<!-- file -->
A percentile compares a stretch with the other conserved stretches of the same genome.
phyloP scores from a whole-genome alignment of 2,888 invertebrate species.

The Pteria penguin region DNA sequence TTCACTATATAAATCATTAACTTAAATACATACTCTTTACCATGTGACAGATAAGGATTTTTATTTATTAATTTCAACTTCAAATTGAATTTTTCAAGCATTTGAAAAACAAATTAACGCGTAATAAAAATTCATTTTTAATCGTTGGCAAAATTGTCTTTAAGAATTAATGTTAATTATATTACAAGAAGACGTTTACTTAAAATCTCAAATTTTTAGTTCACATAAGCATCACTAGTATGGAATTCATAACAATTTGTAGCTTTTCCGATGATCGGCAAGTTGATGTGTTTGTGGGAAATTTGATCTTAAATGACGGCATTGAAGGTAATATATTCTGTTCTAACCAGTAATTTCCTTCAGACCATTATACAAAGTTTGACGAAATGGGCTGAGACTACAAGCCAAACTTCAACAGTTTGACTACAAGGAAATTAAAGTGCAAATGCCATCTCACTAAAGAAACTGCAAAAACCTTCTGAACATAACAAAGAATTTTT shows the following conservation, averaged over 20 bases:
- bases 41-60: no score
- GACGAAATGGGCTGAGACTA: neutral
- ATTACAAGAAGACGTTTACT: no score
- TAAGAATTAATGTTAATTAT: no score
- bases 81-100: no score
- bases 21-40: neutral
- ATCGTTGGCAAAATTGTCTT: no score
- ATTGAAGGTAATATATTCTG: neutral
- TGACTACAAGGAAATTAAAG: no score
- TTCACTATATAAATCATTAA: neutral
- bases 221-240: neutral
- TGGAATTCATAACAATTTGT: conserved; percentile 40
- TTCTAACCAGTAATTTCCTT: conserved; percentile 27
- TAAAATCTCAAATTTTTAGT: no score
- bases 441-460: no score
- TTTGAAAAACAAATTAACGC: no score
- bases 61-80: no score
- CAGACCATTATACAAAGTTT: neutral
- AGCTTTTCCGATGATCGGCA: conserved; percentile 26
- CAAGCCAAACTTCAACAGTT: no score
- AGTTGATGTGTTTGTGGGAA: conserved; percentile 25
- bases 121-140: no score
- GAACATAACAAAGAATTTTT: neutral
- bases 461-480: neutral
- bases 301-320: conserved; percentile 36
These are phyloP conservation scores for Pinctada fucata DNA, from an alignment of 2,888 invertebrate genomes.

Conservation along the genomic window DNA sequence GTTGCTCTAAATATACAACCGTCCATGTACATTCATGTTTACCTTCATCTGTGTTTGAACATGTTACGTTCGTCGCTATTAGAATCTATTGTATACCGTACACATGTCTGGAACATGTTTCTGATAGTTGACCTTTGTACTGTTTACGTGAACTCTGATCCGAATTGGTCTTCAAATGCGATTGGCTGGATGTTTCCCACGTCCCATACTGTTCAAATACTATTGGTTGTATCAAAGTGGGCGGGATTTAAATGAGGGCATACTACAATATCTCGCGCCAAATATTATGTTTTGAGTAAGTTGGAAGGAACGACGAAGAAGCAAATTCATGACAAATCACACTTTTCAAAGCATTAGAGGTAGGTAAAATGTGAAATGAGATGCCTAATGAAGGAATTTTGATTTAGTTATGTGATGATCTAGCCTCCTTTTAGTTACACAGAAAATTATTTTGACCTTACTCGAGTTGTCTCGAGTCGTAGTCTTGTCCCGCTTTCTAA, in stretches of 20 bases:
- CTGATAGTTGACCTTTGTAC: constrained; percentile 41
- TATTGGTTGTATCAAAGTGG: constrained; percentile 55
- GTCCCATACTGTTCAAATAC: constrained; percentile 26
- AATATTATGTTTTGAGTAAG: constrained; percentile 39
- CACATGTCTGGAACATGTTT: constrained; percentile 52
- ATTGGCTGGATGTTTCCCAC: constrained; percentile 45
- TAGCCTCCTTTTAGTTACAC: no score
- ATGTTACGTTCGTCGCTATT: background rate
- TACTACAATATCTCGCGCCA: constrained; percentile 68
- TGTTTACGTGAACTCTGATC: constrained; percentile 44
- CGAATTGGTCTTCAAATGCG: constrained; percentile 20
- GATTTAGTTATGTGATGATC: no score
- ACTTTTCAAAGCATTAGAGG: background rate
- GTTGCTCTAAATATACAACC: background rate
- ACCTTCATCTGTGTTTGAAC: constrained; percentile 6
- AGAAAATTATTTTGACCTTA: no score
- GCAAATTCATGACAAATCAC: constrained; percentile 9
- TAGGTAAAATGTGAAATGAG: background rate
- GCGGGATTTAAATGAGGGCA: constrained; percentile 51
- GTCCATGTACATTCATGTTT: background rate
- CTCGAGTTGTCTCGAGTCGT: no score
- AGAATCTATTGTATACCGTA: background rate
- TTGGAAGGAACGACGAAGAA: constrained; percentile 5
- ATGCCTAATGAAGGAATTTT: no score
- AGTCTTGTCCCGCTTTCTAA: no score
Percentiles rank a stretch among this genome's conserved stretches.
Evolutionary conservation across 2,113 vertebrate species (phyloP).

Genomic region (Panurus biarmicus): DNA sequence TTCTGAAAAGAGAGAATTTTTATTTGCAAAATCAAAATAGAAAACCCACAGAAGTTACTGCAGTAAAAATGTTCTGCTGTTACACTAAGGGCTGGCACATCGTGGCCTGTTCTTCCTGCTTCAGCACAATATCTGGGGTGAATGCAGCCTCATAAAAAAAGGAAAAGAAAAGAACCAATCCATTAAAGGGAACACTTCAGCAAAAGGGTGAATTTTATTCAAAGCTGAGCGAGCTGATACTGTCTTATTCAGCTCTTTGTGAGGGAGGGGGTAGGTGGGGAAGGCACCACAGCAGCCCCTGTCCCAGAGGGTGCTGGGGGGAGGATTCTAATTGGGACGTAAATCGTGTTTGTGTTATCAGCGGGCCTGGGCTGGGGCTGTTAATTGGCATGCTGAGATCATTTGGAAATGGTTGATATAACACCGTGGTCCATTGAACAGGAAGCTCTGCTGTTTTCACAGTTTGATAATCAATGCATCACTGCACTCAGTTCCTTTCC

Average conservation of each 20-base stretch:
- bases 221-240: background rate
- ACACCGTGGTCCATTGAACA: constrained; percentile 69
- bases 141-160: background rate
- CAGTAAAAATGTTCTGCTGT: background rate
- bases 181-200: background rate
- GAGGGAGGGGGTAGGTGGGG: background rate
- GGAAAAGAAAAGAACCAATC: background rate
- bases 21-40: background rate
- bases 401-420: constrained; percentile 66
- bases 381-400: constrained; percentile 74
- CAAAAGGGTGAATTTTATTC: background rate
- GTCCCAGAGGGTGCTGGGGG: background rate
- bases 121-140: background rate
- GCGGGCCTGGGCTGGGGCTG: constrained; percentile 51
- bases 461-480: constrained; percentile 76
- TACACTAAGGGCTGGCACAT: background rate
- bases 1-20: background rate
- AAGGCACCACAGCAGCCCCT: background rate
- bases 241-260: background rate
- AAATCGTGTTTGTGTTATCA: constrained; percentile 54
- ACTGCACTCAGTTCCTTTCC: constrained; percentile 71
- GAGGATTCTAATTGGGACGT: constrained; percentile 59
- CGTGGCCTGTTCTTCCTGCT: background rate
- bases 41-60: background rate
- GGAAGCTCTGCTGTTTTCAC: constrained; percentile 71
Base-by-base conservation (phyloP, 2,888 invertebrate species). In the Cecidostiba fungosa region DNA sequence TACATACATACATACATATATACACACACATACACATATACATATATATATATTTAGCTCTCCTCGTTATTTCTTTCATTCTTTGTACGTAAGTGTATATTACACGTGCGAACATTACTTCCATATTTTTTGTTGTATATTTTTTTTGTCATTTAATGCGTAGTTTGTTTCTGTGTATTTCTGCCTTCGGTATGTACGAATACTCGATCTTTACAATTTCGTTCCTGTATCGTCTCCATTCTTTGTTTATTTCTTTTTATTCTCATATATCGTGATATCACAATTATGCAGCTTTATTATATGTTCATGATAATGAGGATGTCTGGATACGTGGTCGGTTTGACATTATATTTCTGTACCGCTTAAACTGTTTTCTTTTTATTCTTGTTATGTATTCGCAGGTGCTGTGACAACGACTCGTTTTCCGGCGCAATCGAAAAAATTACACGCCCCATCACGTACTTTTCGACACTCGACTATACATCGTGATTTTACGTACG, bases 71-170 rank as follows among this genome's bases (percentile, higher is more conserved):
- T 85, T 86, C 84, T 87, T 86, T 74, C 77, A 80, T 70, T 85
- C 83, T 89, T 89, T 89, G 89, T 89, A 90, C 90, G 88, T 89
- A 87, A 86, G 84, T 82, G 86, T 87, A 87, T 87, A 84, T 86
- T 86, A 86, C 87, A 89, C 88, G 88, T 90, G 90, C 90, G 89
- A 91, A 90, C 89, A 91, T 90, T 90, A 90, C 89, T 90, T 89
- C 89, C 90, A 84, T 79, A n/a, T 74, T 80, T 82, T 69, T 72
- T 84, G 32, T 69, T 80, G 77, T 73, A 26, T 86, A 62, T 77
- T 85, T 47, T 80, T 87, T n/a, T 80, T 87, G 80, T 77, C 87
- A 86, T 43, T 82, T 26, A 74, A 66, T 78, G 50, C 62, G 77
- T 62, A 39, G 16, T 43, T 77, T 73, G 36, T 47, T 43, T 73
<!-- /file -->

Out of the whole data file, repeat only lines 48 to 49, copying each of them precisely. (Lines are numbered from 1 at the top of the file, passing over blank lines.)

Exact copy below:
- TAGGTAAAATGTGAAATGAG: background rate
- GCGGGATTTAAATGAGGGCA: constrained; percentile 51